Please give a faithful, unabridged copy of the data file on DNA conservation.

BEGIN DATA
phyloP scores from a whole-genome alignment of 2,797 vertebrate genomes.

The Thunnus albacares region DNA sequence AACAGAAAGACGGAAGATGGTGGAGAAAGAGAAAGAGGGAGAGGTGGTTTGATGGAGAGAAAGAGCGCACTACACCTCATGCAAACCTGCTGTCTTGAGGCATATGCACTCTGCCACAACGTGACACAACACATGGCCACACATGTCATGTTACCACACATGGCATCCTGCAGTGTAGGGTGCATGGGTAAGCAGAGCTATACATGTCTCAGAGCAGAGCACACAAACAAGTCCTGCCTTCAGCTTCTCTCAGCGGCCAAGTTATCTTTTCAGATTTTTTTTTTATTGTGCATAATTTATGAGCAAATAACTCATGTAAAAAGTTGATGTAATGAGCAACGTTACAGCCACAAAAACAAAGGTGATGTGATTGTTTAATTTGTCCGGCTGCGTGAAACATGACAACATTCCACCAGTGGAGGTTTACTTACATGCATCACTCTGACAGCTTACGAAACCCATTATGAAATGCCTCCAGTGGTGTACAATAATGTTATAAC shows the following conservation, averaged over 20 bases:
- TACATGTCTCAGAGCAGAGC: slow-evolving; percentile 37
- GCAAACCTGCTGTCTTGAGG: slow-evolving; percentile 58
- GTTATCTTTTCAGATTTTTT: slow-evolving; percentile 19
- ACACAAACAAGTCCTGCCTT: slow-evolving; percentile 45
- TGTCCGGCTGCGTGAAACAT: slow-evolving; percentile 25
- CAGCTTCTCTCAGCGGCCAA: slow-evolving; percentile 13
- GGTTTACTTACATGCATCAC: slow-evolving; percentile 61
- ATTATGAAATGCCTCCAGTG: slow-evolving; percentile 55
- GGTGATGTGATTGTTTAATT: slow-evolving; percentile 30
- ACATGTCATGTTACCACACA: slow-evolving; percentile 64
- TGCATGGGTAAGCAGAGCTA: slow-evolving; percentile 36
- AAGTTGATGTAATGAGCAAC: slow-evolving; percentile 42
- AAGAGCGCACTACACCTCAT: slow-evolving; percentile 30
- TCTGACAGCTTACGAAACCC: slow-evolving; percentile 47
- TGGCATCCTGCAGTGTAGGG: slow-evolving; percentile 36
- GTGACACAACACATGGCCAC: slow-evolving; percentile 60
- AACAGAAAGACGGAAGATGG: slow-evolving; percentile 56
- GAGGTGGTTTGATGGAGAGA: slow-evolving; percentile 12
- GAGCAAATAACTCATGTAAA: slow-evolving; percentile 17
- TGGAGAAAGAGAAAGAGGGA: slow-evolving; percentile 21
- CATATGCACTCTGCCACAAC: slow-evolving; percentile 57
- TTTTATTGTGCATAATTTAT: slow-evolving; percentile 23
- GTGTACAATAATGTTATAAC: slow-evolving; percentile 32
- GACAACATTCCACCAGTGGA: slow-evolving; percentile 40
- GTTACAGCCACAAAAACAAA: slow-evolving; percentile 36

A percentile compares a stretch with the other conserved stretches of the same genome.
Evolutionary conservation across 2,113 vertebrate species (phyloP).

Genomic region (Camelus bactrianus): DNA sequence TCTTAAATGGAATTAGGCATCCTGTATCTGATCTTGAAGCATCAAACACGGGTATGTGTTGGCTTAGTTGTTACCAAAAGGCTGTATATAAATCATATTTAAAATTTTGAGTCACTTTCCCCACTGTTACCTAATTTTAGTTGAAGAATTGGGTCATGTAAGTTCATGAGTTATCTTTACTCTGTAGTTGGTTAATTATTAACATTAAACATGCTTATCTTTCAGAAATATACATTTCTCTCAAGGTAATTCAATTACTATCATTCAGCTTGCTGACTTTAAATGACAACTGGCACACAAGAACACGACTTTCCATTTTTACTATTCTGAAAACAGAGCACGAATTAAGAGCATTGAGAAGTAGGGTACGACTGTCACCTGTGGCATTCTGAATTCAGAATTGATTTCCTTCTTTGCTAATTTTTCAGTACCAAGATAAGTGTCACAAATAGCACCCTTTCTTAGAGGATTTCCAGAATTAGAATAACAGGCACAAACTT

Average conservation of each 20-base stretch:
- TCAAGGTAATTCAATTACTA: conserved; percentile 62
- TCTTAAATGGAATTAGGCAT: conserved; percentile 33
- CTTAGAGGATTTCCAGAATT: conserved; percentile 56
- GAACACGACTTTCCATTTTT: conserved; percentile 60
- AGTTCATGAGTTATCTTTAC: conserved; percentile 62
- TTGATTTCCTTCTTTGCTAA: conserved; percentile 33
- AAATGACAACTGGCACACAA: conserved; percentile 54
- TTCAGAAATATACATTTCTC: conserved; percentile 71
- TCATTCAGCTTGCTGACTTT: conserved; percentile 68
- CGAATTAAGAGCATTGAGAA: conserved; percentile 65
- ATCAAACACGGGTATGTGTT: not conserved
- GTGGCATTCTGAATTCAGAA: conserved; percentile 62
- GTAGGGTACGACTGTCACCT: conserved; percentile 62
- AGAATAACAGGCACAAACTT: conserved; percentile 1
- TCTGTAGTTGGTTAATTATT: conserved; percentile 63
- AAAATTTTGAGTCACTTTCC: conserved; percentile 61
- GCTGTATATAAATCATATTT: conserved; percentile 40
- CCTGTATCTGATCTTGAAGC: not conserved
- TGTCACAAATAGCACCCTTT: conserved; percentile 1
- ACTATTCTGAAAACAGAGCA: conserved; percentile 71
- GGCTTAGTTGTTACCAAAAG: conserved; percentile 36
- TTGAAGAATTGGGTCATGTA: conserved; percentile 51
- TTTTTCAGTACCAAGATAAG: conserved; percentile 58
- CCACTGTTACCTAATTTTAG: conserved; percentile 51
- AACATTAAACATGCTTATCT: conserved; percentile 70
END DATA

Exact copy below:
phyloP scores from a whole-genome alignment of 2,797 vertebrate genomes.

The Thunnus albacares region DNA sequence AACAGAAAGACGGAAGATGGTGGAGAAAGAGAAAGAGGGAGAGGTGGTTTGATGGAGAGAAAGAGCGCACTACACCTCATGCAAACCTGCTGTCTTGAGGCATATGCACTCTGCCACAACGTGACACAACACATGGCCACACATGTCATGTTACCACACATGGCATCCTGCAGTGTAGGGTGCATGGGTAAGCAGAGCTATACATGTCTCAGAGCAGAGCACACAAACAAGTCCTGCCTTCAGCTTCTCTCAGCGGCCAAGTTATCTTTTCAGATTTTTTTTTTATTGTGCATAATTTATGAGCAAATAACTCATGTAAAAAGTTGATGTAATGAGCAACGTTACAGCCACAAAAACAAAGGTGATGTGATTGTTTAATTTGTCCGGCTGCGTGAAACATGACAACATTCCACCAGTGGAGGTTTACTTACATGCATCACTCTGACAGCTTACGAAACCCATTATGAAATGCCTCCAGTGGTGTACAATAATGTTATAAC shows the following conservation, averaged over 20 bases:
- TACATGTCTCAGAGCAGAGC: slow-evolving; percentile 37
- GCAAACCTGCTGTCTTGAGG: slow-evolving; percentile 58
- GTTATCTTTTCAGATTTTTT: slow-evolving; percentile 19
- ACACAAACAAGTCCTGCCTT: slow-evolving; percentile 45
- TGTCCGGCTGCGTGAAACAT: slow-evolving; percentile 25
- CAGCTTCTCTCAGCGGCCAA: slow-evolving; percentile 13
- GGTTTACTTACATGCATCAC: slow-evolving; percentile 61
- ATTATGAAATGCCTCCAGTG: slow-evolving; percentile 55
- GGTGATGTGATTGTTTAATT: slow-evolving; percentile 30
- ACATGTCATGTTACCACACA: slow-evolving; percentile 64
- TGCATGGGTAAGCAGAGCTA: slow-evolving; percentile 36
- AAGTTGATGTAATGAGCAAC: slow-evolving; percentile 42
- AAGAGCGCACTACACCTCAT: slow-evolving; percentile 30
- TCTGACAGCTTACGAAACCC: slow-evolving; percentile 47
- TGGCATCCTGCAGTGTAGGG: slow-evolving; percentile 36
- GTGACACAACACATGGCCAC: slow-evolving; percentile 60
- AACAGAAAGACGGAAGATGG: slow-evolving; percentile 56
- GAGGTGGTTTGATGGAGAGA: slow-evolving; percentile 12
- GAGCAAATAACTCATGTAAA: slow-evolving; percentile 17
- TGGAGAAAGAGAAAGAGGGA: slow-evolving; percentile 21
- CATATGCACTCTGCCACAAC: slow-evolving; percentile 57
- TTTTATTGTGCATAATTTAT: slow-evolving; percentile 23
- GTGTACAATAATGTTATAAC: slow-evolving; percentile 32
- GACAACATTCCACCAGTGGA: slow-evolving; percentile 40
- GTTACAGCCACAAAAACAAA: slow-evolving; percentile 36

A percentile compares a stretch with the other conserved stretches of the same genome.
Evolutionary conservation across 2,113 vertebrate species (phyloP).

Genomic region (Camelus bactrianus): DNA sequence TCTTAAATGGAATTAGGCATCCTGTATCTGATCTTGAAGCATCAAACACGGGTATGTGTTGGCTTAGTTGTTACCAAAAGGCTGTATATAAATCATATTTAAAATTTTGAGTCACTTTCCCCACTGTTACCTAATTTTAGTTGAAGAATTGGGTCATGTAAGTTCATGAGTTATCTTTACTCTGTAGTTGGTTAATTATTAACATTAAACATGCTTATCTTTCAGAAATATACATTTCTCTCAAGGTAATTCAATTACTATCATTCAGCTTGCTGACTTTAAATGACAACTGGCACACAAGAACACGACTTTCCATTTTTACTATTCTGAAAACAGAGCACGAATTAAGAGCATTGAGAAGTAGGGTACGACTGTCACCTGTGGCATTCTGAATTCAGAATTGATTTCCTTCTTTGCTAATTTTTCAGTACCAAGATAAGTGTCACAAATAGCACCCTTTCTTAGAGGATTTCCAGAATTAGAATAACAGGCACAAACTT

Average conservation of each 20-base stretch:
- TCAAGGTAATTCAATTACTA: conserved; percentile 62
- TCTTAAATGGAATTAGGCAT: conserved; percentile 33
- CTTAGAGGATTTCCAGAATT: conserved; percentile 56
- GAACACGACTTTCCATTTTT: conserved; percentile 60
- AGTTCATGAGTTATCTTTAC: conserved; percentile 62
- TTGATTTCCTTCTTTGCTAA: conserved; percentile 33
- AAATGACAACTGGCACACAA: conserved; percentile 54
- TTCAGAAATATACATTTCTC: conserved; percentile 71
- TCATTCAGCTTGCTGACTTT: conserved; percentile 68
- CGAATTAAGAGCATTGAGAA: conserved; percentile 65
- ATCAAACACGGGTATGTGTT: not conserved
- GTGGCATTCTGAATTCAGAA: conserved; percentile 62
- GTAGGGTACGACTGTCACCT: conserved; percentile 62
- AGAATAACAGGCACAAACTT: conserved; percentile 1
- TCTGTAGTTGGTTAATTATT: conserved; percentile 63
- AAAATTTTGAGTCACTTTCC: conserved; percentile 61
- GCTGTATATAAATCATATTT: conserved; percentile 40
- CCTGTATCTGATCTTGAAGC: not conserved
- TGTCACAAATAGCACCCTTT: conserved; percentile 1
- ACTATTCTGAAAACAGAGCA: conserved; percentile 71
- GGCTTAGTTGTTACCAAAAG: conserved; percentile 36
- TTGAAGAATTGGGTCATGTA: conserved; percentile 51
- TTTTTCAGTACCAAGATAAG: conserved; percentile 58
- CCACTGTTACCTAATTTTAG: conserved; percentile 51
- AACATTAAACATGCTTATCT: conserved; percentile 70